29 Aug2008

liempo2

Grilled liempo or pork belly has to be one of life’s simplest and finest food pleasures. We have this at home at least once a month. And last weekend at the beach, the “non-food focused weekend,” this was lunch one day, served with an eggplant salad. I have done posts on grilled liempo before, but I find that it satisfies every single time we have it… It’s a bid gross to think this, but now that I am much fatter than in my twenties, I suspect I would taste a lot better if I was thrown on a grill after a few hours marinating in good soy sauce, kalamansi and pepper… :)

liempo1

Part of the magic that transforms the fatty belly into barbecued nirvana lies in the sizzling fat just oozing over the layers of meat. And it must have carcinogenic burnt bits to be really delicious. This takes just a few minutes to grill and I usually serve this with some homemade acharra or a vinegar dressed salad on the side. Hmmm, I just had an idea, I wonder what grilled lechon might taste like?!? Yum or Ho-hum?

liempo3

 

COMMENTS:

  1. estella says:

    love this one! i can always eat grilled liempo anytime. i like to dip it, too, in vinegar, soy sauce, chopped red onions, diced garlic , black pepper and lots of siling labuyo…

    Aug 29, 2008 | 2:51 am

     
  2. nina says:

    I love grilled liempo plain with just salt and pepper…

    Aug 29, 2008 | 2:55 am

     
  3. Vanessa says:

    I have a feeling you’re going to figure out the answer to the grilled lechon question yourself! ;-)

    Grilled liempo is absolutely one of the simplest food pleasures back home. I remember finishing a platter (and polishing off the fatty bits, too!) with a cold SanMig while stretched out on a fishing boat off Puerto Galera. It couldn’t get better than that!

    Aug 29, 2008 | 3:23 am

     
  4. jdawgg says:

    Hey Marketman,

    Careful, this isone of those “killing Me Softly Dish”. Why is it that all the food that taste so good are the ones that are bad for our health or it comes with a bad side effect? Hmmm.

    Aug 29, 2008 | 4:33 am

     
  5. natie says:

    a few days before the annual trip home, my sis would call to ask what she should cook–i always just request for grilled liempo. simple but delicious!! if she can make bamboo shoots with gata and alimasag, she’s earned all her pasalubongs…nothing like pinoy pork. those pictures make me homesick.

    by the way, MM, i made the XO sauce last tuesday. it turned out SO GREAT!!!!!!!!!!!!! got the ingredients last weekend from chinatown. THANKS to you and betty q!!!oh, but the rice-intake!! :-O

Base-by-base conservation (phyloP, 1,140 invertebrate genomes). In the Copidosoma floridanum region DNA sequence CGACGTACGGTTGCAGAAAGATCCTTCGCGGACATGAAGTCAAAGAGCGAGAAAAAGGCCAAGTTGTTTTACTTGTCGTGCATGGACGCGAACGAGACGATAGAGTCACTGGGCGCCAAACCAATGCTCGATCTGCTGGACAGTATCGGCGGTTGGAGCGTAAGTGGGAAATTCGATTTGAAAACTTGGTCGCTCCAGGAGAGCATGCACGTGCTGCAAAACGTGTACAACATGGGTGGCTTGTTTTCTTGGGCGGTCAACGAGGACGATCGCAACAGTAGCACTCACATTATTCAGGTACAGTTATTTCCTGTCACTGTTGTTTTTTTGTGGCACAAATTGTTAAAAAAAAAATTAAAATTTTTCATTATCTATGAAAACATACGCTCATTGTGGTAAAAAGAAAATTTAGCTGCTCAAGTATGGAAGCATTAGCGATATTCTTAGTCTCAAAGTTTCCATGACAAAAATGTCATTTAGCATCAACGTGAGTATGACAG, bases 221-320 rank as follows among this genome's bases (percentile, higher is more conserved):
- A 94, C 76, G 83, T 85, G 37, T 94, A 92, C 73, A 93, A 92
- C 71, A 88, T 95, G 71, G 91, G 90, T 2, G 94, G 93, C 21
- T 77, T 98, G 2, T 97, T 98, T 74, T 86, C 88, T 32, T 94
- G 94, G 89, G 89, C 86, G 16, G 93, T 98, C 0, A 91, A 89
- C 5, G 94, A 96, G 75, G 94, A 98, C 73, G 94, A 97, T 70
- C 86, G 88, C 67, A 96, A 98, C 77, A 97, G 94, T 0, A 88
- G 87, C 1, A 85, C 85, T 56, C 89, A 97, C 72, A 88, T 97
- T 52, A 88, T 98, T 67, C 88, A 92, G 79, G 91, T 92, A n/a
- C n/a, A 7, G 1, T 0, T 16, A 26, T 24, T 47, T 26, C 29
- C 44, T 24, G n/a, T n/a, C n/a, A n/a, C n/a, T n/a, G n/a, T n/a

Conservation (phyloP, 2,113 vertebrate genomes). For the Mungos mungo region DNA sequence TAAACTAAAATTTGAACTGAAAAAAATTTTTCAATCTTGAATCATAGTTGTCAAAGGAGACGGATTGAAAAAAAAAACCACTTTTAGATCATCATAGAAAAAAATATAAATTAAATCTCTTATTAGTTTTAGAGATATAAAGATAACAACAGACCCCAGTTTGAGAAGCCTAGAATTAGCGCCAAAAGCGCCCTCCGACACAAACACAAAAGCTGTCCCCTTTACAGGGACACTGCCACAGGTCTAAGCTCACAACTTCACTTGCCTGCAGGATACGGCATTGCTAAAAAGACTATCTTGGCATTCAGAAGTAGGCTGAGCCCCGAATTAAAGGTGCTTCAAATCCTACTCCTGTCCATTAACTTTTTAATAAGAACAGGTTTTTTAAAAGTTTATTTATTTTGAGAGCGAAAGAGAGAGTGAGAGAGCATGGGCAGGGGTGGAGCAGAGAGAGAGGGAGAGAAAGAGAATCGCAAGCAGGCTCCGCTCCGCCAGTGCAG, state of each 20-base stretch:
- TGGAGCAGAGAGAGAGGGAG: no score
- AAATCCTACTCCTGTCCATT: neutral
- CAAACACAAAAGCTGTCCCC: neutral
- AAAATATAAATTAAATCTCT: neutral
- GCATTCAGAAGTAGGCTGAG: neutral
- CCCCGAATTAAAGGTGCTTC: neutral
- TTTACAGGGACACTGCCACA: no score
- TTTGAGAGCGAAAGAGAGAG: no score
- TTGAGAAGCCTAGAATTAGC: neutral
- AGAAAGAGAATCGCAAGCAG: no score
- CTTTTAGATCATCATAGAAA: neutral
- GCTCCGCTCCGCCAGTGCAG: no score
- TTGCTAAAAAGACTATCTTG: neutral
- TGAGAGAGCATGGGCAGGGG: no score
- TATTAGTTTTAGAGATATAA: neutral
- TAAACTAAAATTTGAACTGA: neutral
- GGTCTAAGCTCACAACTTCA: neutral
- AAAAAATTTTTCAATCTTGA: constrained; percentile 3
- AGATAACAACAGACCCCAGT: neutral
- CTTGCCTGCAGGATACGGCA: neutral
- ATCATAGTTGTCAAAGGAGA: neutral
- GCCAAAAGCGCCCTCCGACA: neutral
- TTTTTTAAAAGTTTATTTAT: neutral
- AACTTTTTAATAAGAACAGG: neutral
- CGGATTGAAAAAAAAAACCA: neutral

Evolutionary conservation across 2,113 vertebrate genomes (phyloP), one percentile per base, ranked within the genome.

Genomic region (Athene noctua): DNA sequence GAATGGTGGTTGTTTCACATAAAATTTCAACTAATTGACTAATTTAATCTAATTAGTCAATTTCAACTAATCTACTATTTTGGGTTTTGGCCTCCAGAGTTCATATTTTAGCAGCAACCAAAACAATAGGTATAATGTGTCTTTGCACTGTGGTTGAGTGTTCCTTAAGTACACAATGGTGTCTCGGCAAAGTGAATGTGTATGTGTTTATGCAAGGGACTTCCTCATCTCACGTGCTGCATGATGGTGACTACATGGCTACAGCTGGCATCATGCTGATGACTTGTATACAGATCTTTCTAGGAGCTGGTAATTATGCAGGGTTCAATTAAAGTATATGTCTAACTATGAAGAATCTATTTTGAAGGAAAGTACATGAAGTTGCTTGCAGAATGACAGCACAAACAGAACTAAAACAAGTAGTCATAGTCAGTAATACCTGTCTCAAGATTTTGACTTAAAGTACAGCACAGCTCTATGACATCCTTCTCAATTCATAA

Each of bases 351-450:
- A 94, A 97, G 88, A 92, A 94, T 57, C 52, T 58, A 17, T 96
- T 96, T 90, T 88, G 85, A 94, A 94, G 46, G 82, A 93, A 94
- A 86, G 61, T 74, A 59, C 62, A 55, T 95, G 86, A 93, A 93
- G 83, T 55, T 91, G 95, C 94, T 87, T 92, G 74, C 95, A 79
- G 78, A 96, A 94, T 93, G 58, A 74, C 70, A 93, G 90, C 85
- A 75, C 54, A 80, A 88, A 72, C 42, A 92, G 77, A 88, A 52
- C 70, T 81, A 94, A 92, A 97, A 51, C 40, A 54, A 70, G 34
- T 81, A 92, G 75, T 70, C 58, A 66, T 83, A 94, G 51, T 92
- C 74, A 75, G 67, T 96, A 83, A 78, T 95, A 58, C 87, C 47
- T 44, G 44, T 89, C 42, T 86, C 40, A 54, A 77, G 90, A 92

Aug 29, 2008 | 4:47 am

     
  6. Artisan Chocolatier says:

    Grilled liempo+garlic rice+acharra+
    SMB=Ohhhh…SARAP!!!…..isa pa nga!

    Aug 29, 2008 | 6:01 am

     
  7. JDCruz says:

    Liempo is so simple and yet soooo good. If only our hearts can permit us to have it all the time.

    Aug 29, 2008 | 6:44 am

     
  8. kiko says:

    I find that grilling pork in coal tastes much better than simply grilling it in the oven. And the fat…. i think it has to be fatty. You don’t necessarily have to eat the fat…

    Aug 29, 2008 | 6:45 am

     
  9. Apicio says:

    You know what the top picture really brings into my head? That tune that goes something like… “when your pork’s on fire you must realize smoke gets in your eyes.”

    Aug 29, 2008 | 7:20 am

     
  10. NewYorker says:

    One of my all time favorites, eaten with suka’t bawang and lots of steamed rice. My folks normally marinate the liempo for a few hours in vinegar, garlic and cracked black pepper before throwing the meat on the grill. Sometimes they pre-cook the liempo in the oven for more tender meat, then onto the grill for that great smoky flavor.

    Aug 29, 2008 | 7:37 am

     
  11. ctl says:

    This is my ALL TIME favorite food :-)

    Aug 29, 2008 | 8:27 am

     
  12. Rico at Riza says:

    Fantastic it is! I esp love that second photo. Mouthwatering! Paired with your homemade acharra and eating this at the beach, oh man, what a life!

    Aug 29, 2008 | 8:38 am

     
  13. AleXena says:

    This ones a staple at our house every Sunday lunch as it is family day. We always pair it with Tahong or Halaan soup with lots of chili leaves and ginger in the broth or vegetables such as chopsuey. Our marinade ranges from the plain salt and pepper to the catsup-infused one with lots of brown sugar and garlic.

    I tried a dry rub of salt, pepper and sugar with dried oreganos a few times and I must say it’s very satisfying as well. The oregano gives a bit of freshness to it.